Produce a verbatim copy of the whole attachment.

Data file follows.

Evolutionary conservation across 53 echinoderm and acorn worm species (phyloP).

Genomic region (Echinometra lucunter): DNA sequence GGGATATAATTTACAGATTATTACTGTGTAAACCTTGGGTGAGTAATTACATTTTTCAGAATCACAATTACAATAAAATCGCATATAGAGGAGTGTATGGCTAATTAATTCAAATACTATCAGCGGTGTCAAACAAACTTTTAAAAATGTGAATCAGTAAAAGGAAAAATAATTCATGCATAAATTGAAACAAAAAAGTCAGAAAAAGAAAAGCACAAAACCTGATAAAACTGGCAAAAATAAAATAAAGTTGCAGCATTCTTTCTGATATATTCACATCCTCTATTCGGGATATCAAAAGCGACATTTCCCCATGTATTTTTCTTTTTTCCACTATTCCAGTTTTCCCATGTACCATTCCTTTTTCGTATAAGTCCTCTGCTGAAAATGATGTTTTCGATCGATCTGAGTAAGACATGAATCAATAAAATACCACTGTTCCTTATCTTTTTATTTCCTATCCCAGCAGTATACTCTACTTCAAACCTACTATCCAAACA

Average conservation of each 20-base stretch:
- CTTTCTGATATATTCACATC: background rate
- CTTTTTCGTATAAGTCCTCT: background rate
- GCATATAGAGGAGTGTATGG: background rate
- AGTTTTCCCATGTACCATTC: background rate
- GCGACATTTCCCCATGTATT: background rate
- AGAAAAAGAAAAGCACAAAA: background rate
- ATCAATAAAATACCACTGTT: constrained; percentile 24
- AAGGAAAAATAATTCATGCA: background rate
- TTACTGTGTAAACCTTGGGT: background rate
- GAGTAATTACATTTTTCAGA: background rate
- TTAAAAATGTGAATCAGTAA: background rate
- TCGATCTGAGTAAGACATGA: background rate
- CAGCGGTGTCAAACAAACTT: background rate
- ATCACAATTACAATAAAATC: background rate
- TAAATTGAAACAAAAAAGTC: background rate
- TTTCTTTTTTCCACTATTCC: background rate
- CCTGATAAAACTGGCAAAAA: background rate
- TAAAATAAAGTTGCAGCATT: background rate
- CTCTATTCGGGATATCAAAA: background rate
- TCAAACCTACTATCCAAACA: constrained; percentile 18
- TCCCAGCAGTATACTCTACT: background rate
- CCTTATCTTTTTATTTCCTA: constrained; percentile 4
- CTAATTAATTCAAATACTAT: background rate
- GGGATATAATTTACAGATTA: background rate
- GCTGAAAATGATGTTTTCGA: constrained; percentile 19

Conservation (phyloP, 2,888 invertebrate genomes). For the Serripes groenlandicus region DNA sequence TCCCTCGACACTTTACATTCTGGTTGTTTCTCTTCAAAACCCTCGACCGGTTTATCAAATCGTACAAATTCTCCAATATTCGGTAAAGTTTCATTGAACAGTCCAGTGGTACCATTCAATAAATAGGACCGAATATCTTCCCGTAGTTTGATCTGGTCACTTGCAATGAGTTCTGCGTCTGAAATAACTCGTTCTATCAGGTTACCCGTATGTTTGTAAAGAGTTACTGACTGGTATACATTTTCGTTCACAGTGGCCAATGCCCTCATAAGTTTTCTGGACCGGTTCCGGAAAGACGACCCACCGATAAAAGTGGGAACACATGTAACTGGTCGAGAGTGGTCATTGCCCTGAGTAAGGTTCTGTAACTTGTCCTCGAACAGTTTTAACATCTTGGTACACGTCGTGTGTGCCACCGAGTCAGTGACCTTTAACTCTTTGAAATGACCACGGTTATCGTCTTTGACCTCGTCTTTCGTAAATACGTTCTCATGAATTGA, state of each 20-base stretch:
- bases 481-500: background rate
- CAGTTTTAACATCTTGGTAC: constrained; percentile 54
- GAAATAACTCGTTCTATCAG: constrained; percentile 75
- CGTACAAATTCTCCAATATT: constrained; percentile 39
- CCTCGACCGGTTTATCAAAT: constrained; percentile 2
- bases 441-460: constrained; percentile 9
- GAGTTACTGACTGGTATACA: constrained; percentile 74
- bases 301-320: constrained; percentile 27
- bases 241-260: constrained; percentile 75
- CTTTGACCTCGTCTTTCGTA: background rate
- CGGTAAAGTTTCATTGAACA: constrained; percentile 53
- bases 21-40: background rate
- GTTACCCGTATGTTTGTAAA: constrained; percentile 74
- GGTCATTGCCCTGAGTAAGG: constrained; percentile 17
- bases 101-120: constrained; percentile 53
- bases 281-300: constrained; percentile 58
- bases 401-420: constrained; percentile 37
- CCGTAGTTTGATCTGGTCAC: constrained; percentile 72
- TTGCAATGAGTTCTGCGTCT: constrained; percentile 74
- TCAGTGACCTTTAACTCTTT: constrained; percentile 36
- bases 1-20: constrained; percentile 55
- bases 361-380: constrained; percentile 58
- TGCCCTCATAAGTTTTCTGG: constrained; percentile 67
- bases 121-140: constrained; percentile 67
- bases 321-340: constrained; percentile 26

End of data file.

Evolutionary conservation across 53 echinoderm and acorn worm species (phyloP).

Genomic region (Echinometra lucunter): DNA sequence GGGATATAATTTACAGATTATTACTGTGTAAACCTTGGGTGAGTAATTACATTTTTCAGAATCACAATTACAATAAAATCGCATATAGAGGAGTGTATGGCTAATTAATTCAAATACTATCAGCGGTGTCAAACAAACTTTTAAAAATGTGAATCAGTAAAAGGAAAAATAATTCATGCATAAATTGAAACAAAAAAGTCAGAAAAAGAAAAGCACAAAACCTGATAAAACTGGCAAAAATAAAATAAAGTTGCAGCATTCTTTCTGATATATTCACATCCTCTATTCGGGATATCAAAAGCGACATTTCCCCATGTATTTTTCTTTTTTCCACTATTCCAGTTTTCCCATGTACCATTCCTTTTTCGTATAAGTCCTCTGCTGAAAATGATGTTTTCGATCGATCTGAGTAAGACATGAATCAATAAAATACCACTGTTCCTTATCTTTTTATTTCCTATCCCAGCAGTATACTCTACTTCAAACCTACTATCCAAACA

Average conservation of each 20-base stretch:
- CTTTCTGATATATTCACATC: background rate
- CTTTTTCGTATAAGTCCTCT: background rate
- GCATATAGAGGAGTGTATGG: background rate
- AGTTTTCCCATGTACCATTC: background rate
- GCGACATTTCCCCATGTATT: background rate
- AGAAAAAGAAAAGCACAAAA: background rate
- ATCAATAAAATACCACTGTT: constrained; percentile 24
- AAGGAAAAATAATTCATGCA: background rate
- TTACTGTGTAAACCTTGGGT: background rate
- GAGTAATTACATTTTTCAGA: background rate
- TTAAAAATGTGAATCAGTAA: background rate
- TCGATCTGAGTAAGACATGA: background rate
- CAGCGGTGTCAAACAAACTT: background rate
- ATCACAATTACAATAAAATC: background rate
- TAAATTGAAACAAAAAAGTC: background rate
- TTTCTTTTTTCCACTATTCC: background rate
- CCTGATAAAACTGGCAAAAA: background rate
- TAAAATAAAGTTGCAGCATT: background rate
- CTCTATTCGGGATATCAAAA: background rate
- TCAAACCTACTATCCAAACA: constrained; percentile 18
- TCCCAGCAGTATACTCTACT: background rate
- CCTTATCTTTTTATTTCCTA: constrained; percentile 4
- CTAATTAATTCAAATACTAT: background rate
- GGGATATAATTTACAGATTA: background rate
- GCTGAAAATGATGTTTTCGA: constrained; percentile 19

Conservation (phyloP, 2,888 invertebrate genomes). For the Serripes groenlandicus region DNA sequence TCCCTCGACACTTTACATTCTGGTTGTTTCTCTTCAAAACCCTCGACCGGTTTATCAAATCGTACAAATTCTCCAATATTCGGTAAAGTTTCATTGAACAGTCCAGTGGTACCATTCAATAAATAGGACCGAATATCTTCCCGTAGTTTGATCTGGTCACTTGCAATGAGTTCTGCGTCTGAAATAACTCGTTCTATCAGGTTACCCGTATGTTTGTAAAGAGTTACTGACTGGTATACATTTTCGTTCACAGTGGCCAATGCCCTCATAAGTTTTCTGGACCGGTTCCGGAAAGACGACCCACCGATAAAAGTGGGAACACATGTAACTGGTCGAGAGTGGTCATTGCCCTGAGTAAGGTTCTGTAACTTGTCCTCGAACAGTTTTAACATCTTGGTACACGTCGTGTGTGCCACCGAGTCAGTGACCTTTAACTCTTTGAAATGACCACGGTTATCGTCTTTGACCTCGTCTTTCGTAAATACGTTCTCATGAATTGA, state of each 20-base stretch:
- bases 481-500: background rate
- CAGTTTTAACATCTTGGTAC: constrained; percentile 54
- GAAATAACTCGTTCTATCAG: constrained; percentile 75
- CGTACAAATTCTCCAATATT: constrained; percentile 39
- CCTCGACCGGTTTATCAAAT: constrained; percentile 2
- bases 441-460: constrained; percentile 9
- GAGTTACTGACTGGTATACA: constrained; percentile 74
- bases 301-320: constrained; percentile 27
- bases 241-260: constrained; percentile 75
- CTTTGACCTCGTCTTTCGTA: background rate
- CGGTAAAGTTTCATTGAACA: constrained; percentile 53
- bases 21-40: background rate
- GTTACCCGTATGTTTGTAAA: constrained; percentile 74
- GGTCATTGCCCTGAGTAAGG: constrained; percentile 17
- bases 101-120: constrained; percentile 53
- bases 281-300: constrained; percentile 58
- bases 401-420: constrained; percentile 37
- CCGTAGTTTGATCTGGTCAC: constrained; percentile 72
- TTGCAATGAGTTCTGCGTCT: constrained; percentile 74
- TCAGTGACCTTTAACTCTTT: constrained; percentile 36
- bases 1-20: constrained; percentile 55
- bases 361-380: constrained; percentile 58
- TGCCCTCATAAGTTTTCTGG: constrained; percentile 67
- bases 121-140: constrained; percentile 67
- bases 321-340: constrained; percentile 26